“Bukowski” is another standout, and on this one Herring’s production works well, building up the sinister, brooding atmosphere of the track. A cello matches the off-cadence drum skips and Brock’s multi-tracked vocals complement the effect nicely. Then about three minutes in everything but the cello and lightly brushed percussion drop out as Brock sings “evil home stereo/what good songs do you know,” and a truly malevolent sounding overdubbed vocal that just reeks of sin accompanies him. “The Devil’s Workday” lets Brock do his best Tom Waits impersonation and Herring gets a chance to use that horn section again.
“The View” is the main discrepancy in the thematic linkage. The song has a more upbeat, propulsive-rock feel to it, but seems generally uninspired. Luckily it is followed up by another of the best tracks on the album, the terrific “Satin in a Coffin.” A plucked banjo opens the track and then an evil military drum line propels a minor key string arrangement through the great chorus of “are you dead or are you sleeping/god, I sure hope you are dead.” The song degenerates into a repeated refrain multi-layered over a good organ line and then pulled together for the terrific “everybody’s talking about their short list/everybody’s talking about DEATH,” which drives back to the chorus.
The organ and cello “Interlude (Milo)” that leads into “Blame it on the Tetons,” complete with baby noises, gives a sense of relief and hope after the dark middle section. If perhaps someone had had the good sense to remove “Tetons,” or even replace it with the unused “I’ve Got it All (Most),” this transition would have been less painful. As is we’re left with a melodramatic, saccharine, poorly-written clunker of a track. “Everyone’s a building burning/with no one to put the fire out”? Really Isaac, some of us might actually expect more from you.
Somehow they once again manage to recover with the third great song on the album. “Black Cadillacs” opens innocently enough with a lightly sung, “and it’s true we named our children after towns/that we’d never been to/and it’s true that the clouds just hung around like black Cadillacs outside a funeral” only to be followed by the insistent screams of Brock, directed toward someone he has just buried. Then at 1:37, they throw down the best hook on the album as everything brocks out and Brock repeats the first line of the song over a slowly rising piano line that eventually builds back into his screams.
“One Chance” serves as a kind of rebuttal to “Float On” — here Brock is the responsible narrator, speaking of the one chance we get at life (“to get everything right”) and how “my friends, my habits, my family/they mean so much to me/I just don’t think that it’s right/I’ve seen so many ships sailing just to head back out again and go off sinking.” Here he is the antithesis of the carefree subject of the first section — surely the conceptual result of weathering the hell of the middle section. But that’s a bit profound/pretentious, so best not too think to hard about this. The album closes with the slightly hokey “The Good Times are Killing Me,” which is pretty typical of the record in its overproduction and light lyrical content. There’s simply no need for that many overdubs or that much orchestration; it is, after all, supposed to be a Modest Mouse album.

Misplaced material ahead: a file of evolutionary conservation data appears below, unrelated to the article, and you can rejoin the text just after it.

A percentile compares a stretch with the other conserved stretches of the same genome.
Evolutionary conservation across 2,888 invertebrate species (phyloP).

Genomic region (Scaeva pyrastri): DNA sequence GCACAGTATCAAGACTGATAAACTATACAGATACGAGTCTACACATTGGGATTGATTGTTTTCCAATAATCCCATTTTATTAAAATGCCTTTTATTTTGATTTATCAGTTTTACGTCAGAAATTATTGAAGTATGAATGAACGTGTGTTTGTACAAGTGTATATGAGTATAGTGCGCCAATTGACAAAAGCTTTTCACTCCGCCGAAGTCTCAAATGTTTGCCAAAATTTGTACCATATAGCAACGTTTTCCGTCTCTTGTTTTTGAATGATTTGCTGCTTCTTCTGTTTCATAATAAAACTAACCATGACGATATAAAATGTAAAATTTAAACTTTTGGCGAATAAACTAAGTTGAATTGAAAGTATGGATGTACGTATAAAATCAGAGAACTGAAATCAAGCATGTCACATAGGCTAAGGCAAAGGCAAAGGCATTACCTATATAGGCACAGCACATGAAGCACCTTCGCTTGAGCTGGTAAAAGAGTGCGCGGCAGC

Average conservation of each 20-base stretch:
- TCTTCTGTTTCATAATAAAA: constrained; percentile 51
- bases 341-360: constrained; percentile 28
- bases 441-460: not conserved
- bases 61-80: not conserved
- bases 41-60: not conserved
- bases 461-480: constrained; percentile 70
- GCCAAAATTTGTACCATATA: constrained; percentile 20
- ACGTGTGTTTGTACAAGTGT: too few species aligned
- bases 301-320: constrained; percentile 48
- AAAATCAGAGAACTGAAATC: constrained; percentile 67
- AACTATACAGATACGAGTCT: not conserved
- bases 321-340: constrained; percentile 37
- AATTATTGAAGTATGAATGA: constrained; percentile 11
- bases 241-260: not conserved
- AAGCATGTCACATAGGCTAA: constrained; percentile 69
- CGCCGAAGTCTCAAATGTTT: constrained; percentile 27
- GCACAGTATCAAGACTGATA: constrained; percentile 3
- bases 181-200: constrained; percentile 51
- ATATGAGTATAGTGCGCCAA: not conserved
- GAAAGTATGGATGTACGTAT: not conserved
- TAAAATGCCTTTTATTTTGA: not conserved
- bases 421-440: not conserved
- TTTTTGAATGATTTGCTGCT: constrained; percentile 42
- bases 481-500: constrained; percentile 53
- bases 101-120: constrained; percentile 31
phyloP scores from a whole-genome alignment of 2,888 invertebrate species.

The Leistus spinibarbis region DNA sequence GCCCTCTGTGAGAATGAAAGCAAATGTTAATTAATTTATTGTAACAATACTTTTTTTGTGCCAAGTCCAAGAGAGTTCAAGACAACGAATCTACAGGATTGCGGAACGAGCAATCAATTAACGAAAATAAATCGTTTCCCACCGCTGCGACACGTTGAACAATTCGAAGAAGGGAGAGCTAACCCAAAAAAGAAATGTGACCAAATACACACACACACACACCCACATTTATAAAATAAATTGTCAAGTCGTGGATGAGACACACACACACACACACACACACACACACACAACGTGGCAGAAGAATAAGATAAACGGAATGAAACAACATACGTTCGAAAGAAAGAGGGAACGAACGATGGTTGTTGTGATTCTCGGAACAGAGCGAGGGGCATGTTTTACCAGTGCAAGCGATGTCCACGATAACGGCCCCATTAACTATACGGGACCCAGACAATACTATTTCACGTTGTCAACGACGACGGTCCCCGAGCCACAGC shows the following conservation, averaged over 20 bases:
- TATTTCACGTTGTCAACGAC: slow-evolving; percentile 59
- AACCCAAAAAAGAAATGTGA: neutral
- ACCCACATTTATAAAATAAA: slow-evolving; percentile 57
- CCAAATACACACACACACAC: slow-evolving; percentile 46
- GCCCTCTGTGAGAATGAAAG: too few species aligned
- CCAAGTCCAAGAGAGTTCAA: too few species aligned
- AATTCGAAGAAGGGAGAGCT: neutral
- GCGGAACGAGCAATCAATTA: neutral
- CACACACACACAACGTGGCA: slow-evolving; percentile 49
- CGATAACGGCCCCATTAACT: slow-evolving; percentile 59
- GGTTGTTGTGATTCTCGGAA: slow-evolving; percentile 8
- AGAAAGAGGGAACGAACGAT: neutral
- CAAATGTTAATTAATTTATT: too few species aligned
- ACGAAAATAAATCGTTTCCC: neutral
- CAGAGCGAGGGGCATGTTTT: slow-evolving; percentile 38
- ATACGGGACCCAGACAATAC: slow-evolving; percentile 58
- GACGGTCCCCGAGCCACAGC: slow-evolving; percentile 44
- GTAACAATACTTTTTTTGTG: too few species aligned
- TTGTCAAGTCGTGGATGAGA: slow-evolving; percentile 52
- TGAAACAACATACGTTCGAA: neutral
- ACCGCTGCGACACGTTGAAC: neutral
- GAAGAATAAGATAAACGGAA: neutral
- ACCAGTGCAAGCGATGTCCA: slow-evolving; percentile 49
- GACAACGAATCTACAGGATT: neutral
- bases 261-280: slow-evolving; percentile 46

While certainly not as much of a sell-out record as it could have been, Good News will come as something of a disappointment to those of us who love Moon. Perhaps I’m just being close-minded. Maybe Isaac Brock actually felt that after the intermittently beautifully sparse and harshly rock arrangement of Moon and Antarctica what the band really needed to do as a musical evolution was to bring in the dreaded wall of sound. This would bode poorly for the band’s future, as the production on Good News is nothing if not a step in the wrong direction. Brock’s lyrics also don’t live up to the bar set by the last album; though there are some clever lines, the over-reliance on Brock’s screaming detracts from the overall effect of the record. It’s still ahead of most and it’s difficult to follow an album as good as Moon, but Modest Mouse still leave a lot to be desired with Good News.